"Conversion of Russia" Update:
Converted Russia Deploys New Satan Missile
by Christopher A. Ferrara
January 4, 2012
Reader Matt Gaspers has kindly flagged for me a story about Russias unveiling of a new intercontinental ballistic missile dubbed the Satan missile by Western intelligence analysts.
According to an article at aol.defense, the introduction of the new ICBM, which replaces an older Satan missile, is part of a renewed effort to bolster the countrys missile defense systems after U.S.-Moscow talks on nuclear missile defense collapsed.
As reported by the English edition of Pravda the missile will take its place alongside Russias new Yars missiles, the Topol-M and Bulava ICBMs, which are unvulnerable [sic] to the US missile defense system because during the initial boost phase they perform active [evasive] maneuvers, which makes it impossible for interceptors to plan the attack. Pravda notes that the Russian Strategic Missile Force (SMF) now consists of more than 350 missile complexes of six types. Three of them are silo-based and three others are mobile ground-based complexes, in addition to the nuclear missies on strategic nuclear submarines and bombers. Further, beginning this year, there will be 86 launch systems with Topol-M and Yars systems in the structure of the combat group of the SMF, meaning that state-of-the art ICBMs, capable of evading all current missile defense systems, will grow up to 25 percent.
The Kremlins program of modernizing its missile systems reminds me of that ludicrous purported interview of Sister Lucy by one Carlos Evaristo back in 1993. Granted mysterious unfettered access to the seer, when even high-ranking prelates needed special permission from the Vatican to meet with her, Evaristo claimed that Sister Lucy declared as follows regarding the Consecration of Russia that Wasnt in 1984:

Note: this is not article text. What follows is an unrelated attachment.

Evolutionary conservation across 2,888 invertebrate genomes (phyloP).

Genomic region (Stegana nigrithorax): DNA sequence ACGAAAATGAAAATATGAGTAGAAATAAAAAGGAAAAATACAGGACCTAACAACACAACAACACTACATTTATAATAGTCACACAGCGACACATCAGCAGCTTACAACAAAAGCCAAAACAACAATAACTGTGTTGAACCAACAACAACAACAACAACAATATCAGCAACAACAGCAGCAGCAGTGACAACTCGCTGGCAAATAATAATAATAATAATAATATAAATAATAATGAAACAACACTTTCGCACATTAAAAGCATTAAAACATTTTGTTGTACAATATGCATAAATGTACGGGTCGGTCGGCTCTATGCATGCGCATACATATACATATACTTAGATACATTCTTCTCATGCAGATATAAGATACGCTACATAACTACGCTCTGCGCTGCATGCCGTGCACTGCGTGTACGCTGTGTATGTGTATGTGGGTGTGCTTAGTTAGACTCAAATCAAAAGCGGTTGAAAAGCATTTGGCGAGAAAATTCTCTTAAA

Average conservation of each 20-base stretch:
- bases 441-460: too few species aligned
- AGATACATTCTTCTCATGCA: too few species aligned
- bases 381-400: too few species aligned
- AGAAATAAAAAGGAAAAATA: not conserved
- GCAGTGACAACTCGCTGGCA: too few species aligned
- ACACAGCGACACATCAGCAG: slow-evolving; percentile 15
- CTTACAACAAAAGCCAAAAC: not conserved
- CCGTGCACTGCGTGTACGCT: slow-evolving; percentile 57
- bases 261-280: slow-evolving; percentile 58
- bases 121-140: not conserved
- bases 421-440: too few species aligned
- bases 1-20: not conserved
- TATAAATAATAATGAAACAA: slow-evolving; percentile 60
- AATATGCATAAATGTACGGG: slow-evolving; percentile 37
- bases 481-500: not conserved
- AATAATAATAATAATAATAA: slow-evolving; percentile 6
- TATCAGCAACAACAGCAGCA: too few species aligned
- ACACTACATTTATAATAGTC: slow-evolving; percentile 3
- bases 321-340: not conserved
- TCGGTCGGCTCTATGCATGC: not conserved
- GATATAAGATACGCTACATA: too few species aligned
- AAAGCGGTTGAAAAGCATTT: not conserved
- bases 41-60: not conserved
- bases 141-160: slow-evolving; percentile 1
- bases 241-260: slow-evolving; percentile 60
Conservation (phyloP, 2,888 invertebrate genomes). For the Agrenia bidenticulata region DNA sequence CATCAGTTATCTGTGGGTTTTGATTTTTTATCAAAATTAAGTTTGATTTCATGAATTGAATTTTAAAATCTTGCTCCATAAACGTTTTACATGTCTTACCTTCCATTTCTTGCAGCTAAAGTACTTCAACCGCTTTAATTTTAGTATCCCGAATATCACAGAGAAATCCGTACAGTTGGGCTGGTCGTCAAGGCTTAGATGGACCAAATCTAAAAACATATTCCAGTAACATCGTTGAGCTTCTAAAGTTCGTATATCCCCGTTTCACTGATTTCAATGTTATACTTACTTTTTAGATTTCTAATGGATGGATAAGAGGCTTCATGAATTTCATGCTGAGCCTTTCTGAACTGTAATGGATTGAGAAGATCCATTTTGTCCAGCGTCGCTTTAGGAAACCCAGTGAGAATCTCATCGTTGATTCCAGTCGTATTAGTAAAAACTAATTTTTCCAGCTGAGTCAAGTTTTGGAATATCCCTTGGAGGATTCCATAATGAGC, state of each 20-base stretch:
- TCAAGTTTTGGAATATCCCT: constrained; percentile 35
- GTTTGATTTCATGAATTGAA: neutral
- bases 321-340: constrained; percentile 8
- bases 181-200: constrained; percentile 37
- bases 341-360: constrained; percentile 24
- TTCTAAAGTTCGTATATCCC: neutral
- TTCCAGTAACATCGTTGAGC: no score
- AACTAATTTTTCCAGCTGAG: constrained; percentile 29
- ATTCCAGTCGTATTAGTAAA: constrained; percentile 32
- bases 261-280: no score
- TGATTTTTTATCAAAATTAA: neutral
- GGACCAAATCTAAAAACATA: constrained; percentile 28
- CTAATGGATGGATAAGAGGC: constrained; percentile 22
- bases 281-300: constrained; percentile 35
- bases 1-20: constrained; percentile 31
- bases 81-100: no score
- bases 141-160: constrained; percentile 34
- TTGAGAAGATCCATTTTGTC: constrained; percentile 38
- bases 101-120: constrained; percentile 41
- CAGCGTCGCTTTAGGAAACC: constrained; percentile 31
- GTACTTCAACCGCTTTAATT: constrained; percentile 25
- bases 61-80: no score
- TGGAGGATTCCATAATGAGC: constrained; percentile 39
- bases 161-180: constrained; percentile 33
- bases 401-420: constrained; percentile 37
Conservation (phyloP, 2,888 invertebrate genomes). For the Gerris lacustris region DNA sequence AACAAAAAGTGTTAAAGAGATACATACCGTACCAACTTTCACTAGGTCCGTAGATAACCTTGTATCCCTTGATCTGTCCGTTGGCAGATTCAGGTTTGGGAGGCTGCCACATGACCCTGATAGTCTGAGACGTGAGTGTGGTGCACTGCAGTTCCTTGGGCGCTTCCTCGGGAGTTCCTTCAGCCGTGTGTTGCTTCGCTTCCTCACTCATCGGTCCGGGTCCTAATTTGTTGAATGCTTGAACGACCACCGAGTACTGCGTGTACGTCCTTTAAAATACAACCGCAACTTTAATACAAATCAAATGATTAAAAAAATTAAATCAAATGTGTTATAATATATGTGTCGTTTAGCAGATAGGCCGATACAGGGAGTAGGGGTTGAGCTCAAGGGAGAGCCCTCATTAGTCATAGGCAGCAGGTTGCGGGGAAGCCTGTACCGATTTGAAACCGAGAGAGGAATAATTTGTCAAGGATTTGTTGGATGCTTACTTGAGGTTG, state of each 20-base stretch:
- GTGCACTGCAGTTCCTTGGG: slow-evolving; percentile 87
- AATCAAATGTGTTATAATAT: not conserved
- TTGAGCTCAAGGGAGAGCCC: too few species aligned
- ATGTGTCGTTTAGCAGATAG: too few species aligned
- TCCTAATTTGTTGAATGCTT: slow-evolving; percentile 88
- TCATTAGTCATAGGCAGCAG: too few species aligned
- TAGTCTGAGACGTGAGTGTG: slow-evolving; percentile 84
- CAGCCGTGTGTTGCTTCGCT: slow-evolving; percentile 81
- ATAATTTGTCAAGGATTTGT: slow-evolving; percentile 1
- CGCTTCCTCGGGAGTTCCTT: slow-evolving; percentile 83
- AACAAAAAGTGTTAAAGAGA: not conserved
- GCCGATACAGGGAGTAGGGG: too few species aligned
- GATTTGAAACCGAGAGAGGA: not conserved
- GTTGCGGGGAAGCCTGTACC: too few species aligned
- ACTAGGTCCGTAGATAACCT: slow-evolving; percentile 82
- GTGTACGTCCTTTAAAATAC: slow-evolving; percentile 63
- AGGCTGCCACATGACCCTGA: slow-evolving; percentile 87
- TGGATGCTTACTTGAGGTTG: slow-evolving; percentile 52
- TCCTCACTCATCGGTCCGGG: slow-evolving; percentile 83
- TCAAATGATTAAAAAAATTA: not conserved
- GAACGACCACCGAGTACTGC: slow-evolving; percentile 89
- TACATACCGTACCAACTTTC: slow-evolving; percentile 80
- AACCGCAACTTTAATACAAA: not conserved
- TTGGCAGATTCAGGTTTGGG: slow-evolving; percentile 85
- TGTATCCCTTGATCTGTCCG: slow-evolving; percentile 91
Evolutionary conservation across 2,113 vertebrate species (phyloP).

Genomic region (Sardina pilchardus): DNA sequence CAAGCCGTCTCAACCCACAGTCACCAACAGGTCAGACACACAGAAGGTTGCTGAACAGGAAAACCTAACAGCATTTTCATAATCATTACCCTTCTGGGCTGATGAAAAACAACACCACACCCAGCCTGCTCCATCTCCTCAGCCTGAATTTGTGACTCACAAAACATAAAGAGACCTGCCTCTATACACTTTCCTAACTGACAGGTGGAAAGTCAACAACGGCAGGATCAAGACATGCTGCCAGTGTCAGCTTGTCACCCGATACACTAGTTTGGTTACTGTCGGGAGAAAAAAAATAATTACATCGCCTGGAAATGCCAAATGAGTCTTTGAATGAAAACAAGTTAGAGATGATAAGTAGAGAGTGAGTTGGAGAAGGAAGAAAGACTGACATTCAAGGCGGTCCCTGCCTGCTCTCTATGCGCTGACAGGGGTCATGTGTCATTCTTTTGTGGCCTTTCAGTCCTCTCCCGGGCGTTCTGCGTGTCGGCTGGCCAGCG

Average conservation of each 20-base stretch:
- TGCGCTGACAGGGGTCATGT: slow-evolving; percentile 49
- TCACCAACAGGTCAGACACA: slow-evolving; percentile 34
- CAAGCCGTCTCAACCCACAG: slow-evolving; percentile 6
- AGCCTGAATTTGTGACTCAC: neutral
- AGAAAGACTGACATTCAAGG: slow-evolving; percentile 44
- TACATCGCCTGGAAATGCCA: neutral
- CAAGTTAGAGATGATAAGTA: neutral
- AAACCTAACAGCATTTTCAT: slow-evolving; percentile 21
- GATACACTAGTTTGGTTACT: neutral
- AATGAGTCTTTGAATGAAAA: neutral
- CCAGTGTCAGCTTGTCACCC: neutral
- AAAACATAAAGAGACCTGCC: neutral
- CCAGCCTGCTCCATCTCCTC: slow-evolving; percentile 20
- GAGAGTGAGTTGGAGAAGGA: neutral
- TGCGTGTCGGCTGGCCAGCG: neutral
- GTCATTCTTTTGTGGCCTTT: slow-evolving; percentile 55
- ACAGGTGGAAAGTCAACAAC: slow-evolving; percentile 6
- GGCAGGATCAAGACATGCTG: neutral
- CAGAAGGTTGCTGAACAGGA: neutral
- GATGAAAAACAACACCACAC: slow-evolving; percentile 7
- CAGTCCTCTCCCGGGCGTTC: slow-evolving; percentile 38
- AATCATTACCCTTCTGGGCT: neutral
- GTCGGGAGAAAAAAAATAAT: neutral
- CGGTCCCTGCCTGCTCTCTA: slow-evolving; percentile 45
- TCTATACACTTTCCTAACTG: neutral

But when [in 1984] we were at the beginning of a nuclear war and all of a sudden (sic), those projects for war that the nations had ... From one moment to another at the moment when the Holy Father made the consecration, those projects of war ... Everything changed! and (sic) these projects of war ... changed into projects of peace! ... These were projects to terminate everything that have now changed into projects to liberate! ...
We never did learn from Evaristo what exactly his version of Sister Lucy meant by projects of peace in Russia. But there is no reason to think Sister Lucy was that naïve. For as Evaristo himself admitted concerning his 1992 purported interview with the seer (of which the 1993 interview was less of the same), it was not a literal translation. It is a conceptual translation. The language used in this document is based on the actual Portuguese dialogue ... No wonder Father Francisco Pacheco (a lawyer as well as a priest) publicly disavowed the interview in its entirety:
I was the official translator of this meeting, which lasted two hours. I categorically affirm that the booklet entitled Two Hours with Sister Lucy published by Carlos Evaristo contains lies and half-truths and is not to be believed. When I was first shown a copy in January 1993, I immediately contacted Carlos Evaristo and I personally told him not to publish this booklet because of the gross lies that he had put in it ... I trust that this will end the confusion caused by Carlos Evaristo and his notorious pamphlet.1
Sister Lucy is no longer with us. But still very much with us is the myth of Russias conversion following consecration ceremonies (in 1982 and 1984) that deliberately avoided any mention of Russia.
The only conversion going on in Russia today is the conversion of her ballistic missile system into state-of-the-art weapons of mass destruction. Yet the supporters of the Vatican Secretary of States party line on Fatima persist in their dogged denial of the obvious, while the state of the Church and the fate of the world hang in the balance. Only the Queen of Heaven can deliver us from their folly.
- Letter of Father Francisco Pacheco, O.C.C., Postal, 60.033-790-Fort-CE-Brazil, published in The Fatima Crusader magazine, Issue No. 46, p. 15, January 1994.